Miss Ethel’s peach cobbler, Aunt Minnie’s chicken and dumplings, Miss Edna’s buttermilk biscuits, and of course, Aunt Annie’s fabled deviled eggs.
Eventually we graduated to folding tables and chairs and finally to a real Fellowship Hall equipped with all the modern conveniences. Much more comfortable but in nostalgic moods, I wonder if we were better off in those days. We were blissfully unaware of the dangers of sugar, gluten, lactose, saturated fat, cholesterol, and vegetarians were, well, just weird. There was no guilt associated with a hamburger and a coke for lunch.
We had no idea the trouble we were in.
My rational self remembers how it was to lose relatives to diet-related disease, especially heart disease and diabetes. These could be devastating for a family, since health insurance was essentially non-existent in those days; health care was pay-as-you-go.
Southerners will always love our community food get-togethers, although today we make at least a token effort to prepare healthful food . However, if the occasional slice of coconut cake happened to sneak in, well.. just a bite couldn’t hurt.
I would definitely not light up after dinner in my favorite restaurant these days, but there was a time when..
Smoking was a rite of passage, a symbol of sophistication. Movie stars smoked: James Dean, Elvis, Kathryn Hepburn, Sophia Loren, Marilyn Monroe, Bob Hope, Elizabeth Taylor, Doris Day, to name a few. Smoke rose along the edge of the TV screen from Edward R. Murrow’s ashtray as he delivered the evening news. Presidents Eisenhower and Johnson smoked. Doctors, including the Surgeon General, smoked. Even Fred Flintstone smoked! Cigarettes dominated the advertising market and heavily supported prime time TV, sponsoring such popular family programs as “I Love Lucy,” “I’ve Got a Secret,” and “The Adams Family. All, among many others, brought to us by the cigarette industry. In this vintage Philip Morris commercial, Lucy tells us “how to keep your man happy” by choosing the right cigarette.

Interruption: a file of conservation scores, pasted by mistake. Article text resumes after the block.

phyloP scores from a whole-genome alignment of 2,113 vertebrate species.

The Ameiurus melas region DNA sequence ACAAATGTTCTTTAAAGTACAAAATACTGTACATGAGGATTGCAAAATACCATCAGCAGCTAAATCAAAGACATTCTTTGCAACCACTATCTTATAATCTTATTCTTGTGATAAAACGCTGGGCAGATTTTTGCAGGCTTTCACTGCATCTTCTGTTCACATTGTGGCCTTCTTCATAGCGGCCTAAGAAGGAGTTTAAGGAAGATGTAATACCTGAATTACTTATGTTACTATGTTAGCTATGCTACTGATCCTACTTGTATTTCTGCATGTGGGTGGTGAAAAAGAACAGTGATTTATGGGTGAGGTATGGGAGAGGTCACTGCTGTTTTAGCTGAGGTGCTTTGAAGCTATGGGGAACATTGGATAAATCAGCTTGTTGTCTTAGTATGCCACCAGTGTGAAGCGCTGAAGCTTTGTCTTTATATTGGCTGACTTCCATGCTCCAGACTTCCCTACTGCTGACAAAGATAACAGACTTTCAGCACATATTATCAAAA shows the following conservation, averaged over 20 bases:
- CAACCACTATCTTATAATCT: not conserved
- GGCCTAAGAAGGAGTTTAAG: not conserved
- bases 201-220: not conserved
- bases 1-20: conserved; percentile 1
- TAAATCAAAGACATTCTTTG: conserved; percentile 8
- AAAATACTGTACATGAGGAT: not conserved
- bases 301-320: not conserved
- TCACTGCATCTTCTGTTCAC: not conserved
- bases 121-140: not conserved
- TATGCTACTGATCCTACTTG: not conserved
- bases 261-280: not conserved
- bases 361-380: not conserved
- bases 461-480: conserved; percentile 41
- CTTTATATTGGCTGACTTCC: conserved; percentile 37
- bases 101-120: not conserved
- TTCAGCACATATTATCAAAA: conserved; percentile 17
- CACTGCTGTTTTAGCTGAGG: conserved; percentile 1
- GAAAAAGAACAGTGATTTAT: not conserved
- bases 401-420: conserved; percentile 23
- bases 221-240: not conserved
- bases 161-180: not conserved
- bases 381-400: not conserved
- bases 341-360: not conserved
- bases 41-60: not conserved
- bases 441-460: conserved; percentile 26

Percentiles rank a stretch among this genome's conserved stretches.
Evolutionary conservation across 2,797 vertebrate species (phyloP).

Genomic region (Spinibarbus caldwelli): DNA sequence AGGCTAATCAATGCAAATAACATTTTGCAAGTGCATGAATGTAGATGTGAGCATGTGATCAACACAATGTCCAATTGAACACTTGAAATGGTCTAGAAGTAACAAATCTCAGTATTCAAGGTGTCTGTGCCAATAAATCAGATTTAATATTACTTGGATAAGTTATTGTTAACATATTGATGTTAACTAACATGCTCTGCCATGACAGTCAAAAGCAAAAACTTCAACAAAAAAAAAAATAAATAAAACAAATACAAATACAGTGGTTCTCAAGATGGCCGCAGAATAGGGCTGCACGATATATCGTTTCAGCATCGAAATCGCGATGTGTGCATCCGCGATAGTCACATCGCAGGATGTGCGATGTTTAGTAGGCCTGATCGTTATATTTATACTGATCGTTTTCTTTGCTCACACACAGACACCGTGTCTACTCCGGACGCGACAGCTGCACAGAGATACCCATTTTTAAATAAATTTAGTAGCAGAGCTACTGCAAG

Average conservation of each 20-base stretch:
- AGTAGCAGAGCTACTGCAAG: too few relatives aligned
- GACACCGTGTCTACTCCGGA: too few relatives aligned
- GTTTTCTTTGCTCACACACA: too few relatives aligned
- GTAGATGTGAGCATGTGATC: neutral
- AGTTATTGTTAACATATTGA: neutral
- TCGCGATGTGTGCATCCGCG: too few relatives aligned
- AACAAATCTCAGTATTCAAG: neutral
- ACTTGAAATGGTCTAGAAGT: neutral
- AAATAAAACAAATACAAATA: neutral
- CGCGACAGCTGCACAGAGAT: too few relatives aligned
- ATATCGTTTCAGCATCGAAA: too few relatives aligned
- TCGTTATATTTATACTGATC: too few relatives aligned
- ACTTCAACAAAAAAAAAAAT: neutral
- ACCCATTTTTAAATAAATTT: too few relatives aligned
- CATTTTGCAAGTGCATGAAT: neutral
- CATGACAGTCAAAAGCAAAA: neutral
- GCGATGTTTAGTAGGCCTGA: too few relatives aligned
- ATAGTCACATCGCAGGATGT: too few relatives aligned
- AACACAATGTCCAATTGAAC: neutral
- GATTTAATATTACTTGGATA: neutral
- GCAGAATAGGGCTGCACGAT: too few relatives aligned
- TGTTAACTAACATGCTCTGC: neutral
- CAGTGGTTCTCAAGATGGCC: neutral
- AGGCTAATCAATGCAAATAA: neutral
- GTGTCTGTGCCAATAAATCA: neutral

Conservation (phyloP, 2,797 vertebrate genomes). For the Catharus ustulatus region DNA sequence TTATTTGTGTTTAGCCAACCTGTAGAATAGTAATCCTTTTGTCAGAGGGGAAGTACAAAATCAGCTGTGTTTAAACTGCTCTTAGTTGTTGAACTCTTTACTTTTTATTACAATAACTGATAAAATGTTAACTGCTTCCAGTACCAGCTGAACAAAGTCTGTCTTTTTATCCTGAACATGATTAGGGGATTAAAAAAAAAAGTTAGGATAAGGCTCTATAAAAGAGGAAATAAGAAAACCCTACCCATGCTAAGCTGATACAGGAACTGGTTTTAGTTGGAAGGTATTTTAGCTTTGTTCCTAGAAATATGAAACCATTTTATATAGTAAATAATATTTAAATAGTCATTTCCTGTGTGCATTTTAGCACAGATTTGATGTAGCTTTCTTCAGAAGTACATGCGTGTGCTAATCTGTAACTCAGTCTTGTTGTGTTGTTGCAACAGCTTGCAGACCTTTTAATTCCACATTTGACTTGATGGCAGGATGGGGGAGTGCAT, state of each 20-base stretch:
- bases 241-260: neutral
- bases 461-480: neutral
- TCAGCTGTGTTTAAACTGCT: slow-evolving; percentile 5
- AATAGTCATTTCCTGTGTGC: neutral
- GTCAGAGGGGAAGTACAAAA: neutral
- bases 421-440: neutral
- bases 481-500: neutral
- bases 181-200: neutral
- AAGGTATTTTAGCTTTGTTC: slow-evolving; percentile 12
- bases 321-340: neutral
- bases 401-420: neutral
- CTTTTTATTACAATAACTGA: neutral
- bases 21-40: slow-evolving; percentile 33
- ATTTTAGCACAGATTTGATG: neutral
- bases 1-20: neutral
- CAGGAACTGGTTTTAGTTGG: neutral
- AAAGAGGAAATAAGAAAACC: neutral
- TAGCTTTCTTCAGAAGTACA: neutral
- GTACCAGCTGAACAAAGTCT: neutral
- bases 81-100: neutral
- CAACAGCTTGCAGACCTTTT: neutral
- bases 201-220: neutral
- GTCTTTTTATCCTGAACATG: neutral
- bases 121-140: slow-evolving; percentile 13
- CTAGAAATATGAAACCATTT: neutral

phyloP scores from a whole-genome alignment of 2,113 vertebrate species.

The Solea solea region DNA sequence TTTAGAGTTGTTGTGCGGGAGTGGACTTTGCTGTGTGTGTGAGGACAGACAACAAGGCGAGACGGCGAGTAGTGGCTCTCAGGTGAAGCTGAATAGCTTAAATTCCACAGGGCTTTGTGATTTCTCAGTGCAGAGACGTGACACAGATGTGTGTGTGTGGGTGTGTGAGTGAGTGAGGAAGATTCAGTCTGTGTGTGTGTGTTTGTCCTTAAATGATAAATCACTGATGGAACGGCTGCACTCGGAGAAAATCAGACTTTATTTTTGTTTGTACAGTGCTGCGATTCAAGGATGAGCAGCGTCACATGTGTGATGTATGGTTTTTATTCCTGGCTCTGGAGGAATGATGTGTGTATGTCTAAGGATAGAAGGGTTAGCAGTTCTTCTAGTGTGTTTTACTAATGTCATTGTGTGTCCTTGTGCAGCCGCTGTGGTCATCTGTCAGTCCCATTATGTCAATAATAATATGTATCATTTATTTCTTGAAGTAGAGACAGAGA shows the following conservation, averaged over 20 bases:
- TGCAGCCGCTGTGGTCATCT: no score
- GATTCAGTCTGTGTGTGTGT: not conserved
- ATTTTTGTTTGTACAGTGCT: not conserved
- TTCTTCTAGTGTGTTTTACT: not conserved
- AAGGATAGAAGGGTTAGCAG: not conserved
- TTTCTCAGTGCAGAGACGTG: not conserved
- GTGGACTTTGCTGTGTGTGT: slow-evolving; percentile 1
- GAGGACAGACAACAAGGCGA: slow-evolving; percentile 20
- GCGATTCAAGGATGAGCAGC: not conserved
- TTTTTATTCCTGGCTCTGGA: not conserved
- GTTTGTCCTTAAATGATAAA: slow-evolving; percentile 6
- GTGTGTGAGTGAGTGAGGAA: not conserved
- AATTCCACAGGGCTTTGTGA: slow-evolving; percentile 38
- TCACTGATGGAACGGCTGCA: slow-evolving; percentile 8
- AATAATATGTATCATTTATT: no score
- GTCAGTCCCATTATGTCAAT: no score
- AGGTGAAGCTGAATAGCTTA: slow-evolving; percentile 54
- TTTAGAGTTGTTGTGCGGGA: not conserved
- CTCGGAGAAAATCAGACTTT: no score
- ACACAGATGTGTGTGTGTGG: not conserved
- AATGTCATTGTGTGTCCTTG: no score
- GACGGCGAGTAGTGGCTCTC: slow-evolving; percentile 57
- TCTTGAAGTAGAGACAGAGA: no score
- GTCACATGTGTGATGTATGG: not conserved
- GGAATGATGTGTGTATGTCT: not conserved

Most men, including my father and uncles, in the small Louisiana community where I grew up smoked. Sundays after church would find them clustered on the steps or under a nearby tree, hastily lighting up or stoking pipes, although it was considered immoral by some, and especially on church property. However, it was more or less accepted as a good man’s reward for bringing the family to church. There was no debate, however, on the subject of smoking for women. It
was “trashy” and everyone knew it. I never smoked until years after leaving home and then never, ever, in the presence of a family member. The only woman I knew who was able to escape the ire of the community for flaunting the “smoking ban” for women was my wonderfully eccentric Aunt Ivalee. But then, she was from New Orleans…